New country. New culture. New quirks.

By: Lander Lee, Foster Undergraduate who participated in National University of Singapore Exchange

After living on the other side of the world for 5 months, you begin to really see the differences between Singapore and the United States. Here are some of the Singaporean quirks that I found were the most blog worthy:

Singaporean cleanliness: You will not find a country that is more clean than Singapore and is arguably one of the safest countries in the world (as a result of the country’s very strict laws with high fines and penalties). Just walking across campus, I see people trimming hedges, power washing sidewalks, and mowing the lawn multiple times a week. You will not see streets littered with trash anywhere. It’s almost impossible to find pieces of gum anywhere near or in a train station (Also, chewing gum in Singapore is not a crime. However, selling gum in the country is.)

Singaporean safety: Very rarely will you find yourself feeling endangered at any point walking throughout Singapore. It’s not uncommon to see young kinds using the public transportation alone at all hours of the day. In Singapore, people reserve their spots in cafeterias or hawker centres by leaving something behind in their place. It is common to see people using packets of tissue paper to reserve their spots. However, on NUS campus, it is common to see students leaving behind their backpacks, laptops, or even wallets and purses on the table to save their lunch spot. Although the administration warns exchange students not to do this, the campus is an even safer place compared to the already safe country of Singapore. During finals week, you will see abandoned study spots in the library littered with laptops and valuables just lying around to save people’s spots. Although it’s not the best habit to get accustomed to, it’s nice to live in an area where you feel so safe and comfortable with your belongings. Only in Singapore can you lose your wallet, come back for it the next day where you left it and still find all your cash and belongings inside. A local student told me, “You’re more likely to get your flip flops stolen than your laptop.”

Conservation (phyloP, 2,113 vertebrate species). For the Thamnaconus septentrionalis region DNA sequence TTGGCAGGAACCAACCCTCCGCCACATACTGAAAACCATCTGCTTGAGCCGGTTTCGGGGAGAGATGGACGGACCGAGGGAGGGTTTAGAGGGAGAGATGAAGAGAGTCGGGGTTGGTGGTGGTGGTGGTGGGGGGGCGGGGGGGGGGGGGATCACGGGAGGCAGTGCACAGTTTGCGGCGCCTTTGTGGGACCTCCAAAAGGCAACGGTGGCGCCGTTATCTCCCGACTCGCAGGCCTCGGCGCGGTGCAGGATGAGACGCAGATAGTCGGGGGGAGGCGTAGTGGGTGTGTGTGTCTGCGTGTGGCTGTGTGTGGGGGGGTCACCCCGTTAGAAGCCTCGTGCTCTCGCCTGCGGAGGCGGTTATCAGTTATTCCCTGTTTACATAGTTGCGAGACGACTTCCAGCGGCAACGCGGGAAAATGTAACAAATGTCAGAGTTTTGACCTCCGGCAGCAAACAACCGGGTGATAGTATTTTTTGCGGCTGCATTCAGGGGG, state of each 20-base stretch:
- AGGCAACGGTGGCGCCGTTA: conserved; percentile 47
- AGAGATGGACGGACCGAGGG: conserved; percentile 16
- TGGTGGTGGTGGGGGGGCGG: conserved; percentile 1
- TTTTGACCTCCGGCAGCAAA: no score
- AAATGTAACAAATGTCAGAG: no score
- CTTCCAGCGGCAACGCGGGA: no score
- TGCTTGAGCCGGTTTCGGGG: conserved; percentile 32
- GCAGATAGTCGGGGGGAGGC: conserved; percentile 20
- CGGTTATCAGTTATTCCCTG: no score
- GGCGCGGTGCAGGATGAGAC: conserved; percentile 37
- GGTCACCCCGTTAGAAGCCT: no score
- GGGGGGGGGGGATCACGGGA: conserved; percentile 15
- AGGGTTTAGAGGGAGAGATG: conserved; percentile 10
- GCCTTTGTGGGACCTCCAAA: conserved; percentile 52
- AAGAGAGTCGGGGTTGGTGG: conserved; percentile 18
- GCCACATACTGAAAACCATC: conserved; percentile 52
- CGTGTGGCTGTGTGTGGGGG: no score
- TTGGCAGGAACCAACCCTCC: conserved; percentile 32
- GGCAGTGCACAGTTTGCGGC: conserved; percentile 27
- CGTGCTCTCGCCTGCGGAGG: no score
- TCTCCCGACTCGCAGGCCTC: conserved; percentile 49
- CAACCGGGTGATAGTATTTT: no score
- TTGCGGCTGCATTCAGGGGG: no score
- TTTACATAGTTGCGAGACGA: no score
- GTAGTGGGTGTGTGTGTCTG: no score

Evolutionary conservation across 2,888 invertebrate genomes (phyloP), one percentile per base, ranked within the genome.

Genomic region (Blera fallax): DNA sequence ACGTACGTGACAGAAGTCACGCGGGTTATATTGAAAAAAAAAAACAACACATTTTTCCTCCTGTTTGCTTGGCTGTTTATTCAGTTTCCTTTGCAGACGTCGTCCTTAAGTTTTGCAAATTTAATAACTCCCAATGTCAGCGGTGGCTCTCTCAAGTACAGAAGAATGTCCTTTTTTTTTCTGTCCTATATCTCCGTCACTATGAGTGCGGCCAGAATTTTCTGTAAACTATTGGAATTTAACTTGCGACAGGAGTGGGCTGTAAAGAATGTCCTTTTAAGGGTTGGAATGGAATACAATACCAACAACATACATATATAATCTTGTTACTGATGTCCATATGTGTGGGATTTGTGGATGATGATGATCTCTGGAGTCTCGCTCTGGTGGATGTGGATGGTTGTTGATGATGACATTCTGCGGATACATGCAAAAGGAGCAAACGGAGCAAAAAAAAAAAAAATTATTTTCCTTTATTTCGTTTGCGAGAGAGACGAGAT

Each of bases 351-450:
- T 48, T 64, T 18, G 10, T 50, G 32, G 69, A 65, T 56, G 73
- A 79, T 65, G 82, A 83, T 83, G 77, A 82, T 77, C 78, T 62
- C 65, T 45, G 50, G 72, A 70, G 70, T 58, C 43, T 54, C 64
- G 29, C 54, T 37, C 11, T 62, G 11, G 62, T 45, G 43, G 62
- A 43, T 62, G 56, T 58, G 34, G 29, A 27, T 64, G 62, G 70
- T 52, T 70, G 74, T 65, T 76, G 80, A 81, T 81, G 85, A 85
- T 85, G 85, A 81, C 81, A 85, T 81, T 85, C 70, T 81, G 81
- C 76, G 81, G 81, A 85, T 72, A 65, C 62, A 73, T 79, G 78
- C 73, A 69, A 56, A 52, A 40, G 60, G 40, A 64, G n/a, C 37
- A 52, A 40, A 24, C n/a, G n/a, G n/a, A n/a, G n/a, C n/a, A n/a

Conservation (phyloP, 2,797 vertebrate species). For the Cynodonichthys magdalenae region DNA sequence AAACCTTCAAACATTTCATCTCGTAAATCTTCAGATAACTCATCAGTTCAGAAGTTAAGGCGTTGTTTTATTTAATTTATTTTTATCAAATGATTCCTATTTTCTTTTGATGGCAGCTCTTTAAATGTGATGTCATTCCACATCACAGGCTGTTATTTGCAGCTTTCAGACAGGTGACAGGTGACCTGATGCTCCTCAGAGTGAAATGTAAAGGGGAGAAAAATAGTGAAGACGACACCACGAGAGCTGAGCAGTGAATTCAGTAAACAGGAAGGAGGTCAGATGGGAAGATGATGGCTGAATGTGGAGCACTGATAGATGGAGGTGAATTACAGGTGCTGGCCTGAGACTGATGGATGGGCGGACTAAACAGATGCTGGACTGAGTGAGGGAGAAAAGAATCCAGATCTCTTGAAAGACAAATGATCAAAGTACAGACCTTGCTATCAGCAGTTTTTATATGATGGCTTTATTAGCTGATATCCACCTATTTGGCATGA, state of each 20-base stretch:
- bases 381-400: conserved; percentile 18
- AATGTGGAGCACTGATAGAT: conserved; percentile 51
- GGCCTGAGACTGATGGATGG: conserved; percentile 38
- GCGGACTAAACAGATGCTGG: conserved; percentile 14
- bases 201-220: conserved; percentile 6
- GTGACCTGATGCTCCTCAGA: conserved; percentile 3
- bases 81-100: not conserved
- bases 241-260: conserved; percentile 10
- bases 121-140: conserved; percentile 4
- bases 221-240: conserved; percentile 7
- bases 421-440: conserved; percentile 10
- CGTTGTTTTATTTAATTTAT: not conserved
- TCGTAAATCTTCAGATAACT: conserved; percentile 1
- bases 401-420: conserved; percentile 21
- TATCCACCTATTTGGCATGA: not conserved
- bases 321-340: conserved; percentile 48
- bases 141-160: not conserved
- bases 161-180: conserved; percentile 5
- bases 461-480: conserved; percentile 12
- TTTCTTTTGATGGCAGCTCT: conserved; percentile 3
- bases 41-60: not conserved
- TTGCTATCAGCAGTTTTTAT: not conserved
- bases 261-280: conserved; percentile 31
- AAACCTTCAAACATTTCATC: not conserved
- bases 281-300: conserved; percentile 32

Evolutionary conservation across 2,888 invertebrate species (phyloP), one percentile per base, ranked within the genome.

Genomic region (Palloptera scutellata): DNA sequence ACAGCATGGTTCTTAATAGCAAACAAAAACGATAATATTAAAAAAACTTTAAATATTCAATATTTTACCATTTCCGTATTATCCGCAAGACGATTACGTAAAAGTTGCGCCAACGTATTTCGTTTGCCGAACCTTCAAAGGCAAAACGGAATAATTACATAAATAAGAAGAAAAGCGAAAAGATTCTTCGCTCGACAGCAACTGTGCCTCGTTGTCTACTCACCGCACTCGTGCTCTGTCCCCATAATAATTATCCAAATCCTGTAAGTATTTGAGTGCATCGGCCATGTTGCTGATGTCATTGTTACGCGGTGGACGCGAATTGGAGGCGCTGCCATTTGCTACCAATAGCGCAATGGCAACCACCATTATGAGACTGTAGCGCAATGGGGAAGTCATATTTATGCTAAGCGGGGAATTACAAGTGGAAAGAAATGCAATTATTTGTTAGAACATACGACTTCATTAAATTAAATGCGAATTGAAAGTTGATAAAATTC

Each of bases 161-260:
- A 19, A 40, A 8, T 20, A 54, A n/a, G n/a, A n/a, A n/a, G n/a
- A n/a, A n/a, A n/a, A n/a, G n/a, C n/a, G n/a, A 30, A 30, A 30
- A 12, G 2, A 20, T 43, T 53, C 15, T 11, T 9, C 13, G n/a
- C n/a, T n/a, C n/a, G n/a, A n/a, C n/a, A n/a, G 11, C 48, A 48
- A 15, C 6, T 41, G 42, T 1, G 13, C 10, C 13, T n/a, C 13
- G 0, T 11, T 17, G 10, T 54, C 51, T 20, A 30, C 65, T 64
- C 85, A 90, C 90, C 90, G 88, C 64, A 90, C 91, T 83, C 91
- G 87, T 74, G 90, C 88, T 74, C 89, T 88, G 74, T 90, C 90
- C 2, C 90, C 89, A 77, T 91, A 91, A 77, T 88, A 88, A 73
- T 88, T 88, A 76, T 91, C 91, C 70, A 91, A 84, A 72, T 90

Singapore, a former British colony: Because of their colonization, they follow Britain’s lead. They have the same power outlets as England. Most importantly, they drive and walk on the same side of the road, the left side. This may seem like a silly thing that you’ll easily adjust to. However, even at the end of my semester, I was still looking for oncoming cars on the wrong side of the road when crossing the street.
Lander Lee Singapore bagsSingapore has bags for everything. They even have bags to carry your drinks. I’ve even been offered bags to carry pizza boxes in (It wasn’t necessarily easier than carrying it by hand but it did the job). I’m not really sure why you need a bag to carry a drink, but they have the option to do so.

To all the avid coffee drinkers, realize that “black” coffee in southeast Asia doesn’t mean the same thing as it does in the United States. Even when you ask for “black” coffee, it will most likely still be sweet. Singapore has a list of terminologies for different ways to take your coffee depending on how much sugar and ice you like, so try a couple out when you get the chance!

Singlish = Singaporean English – NUS teaches their curriculum in English. However, Singapore is composed of Chinese, Malay, and Indian peoples. The English in Singapore has evolved as a result and has taken on some of the characteristics and terminologies from the different country’s cultures. To exchange students, Singaporeans will try to speak to you in a more formal English and may avoid using Singlish (from my personal experience). However, it’s interesting to hear Singlish is passing to say the least – try to learn a couple phrases while you’re there, “la”.

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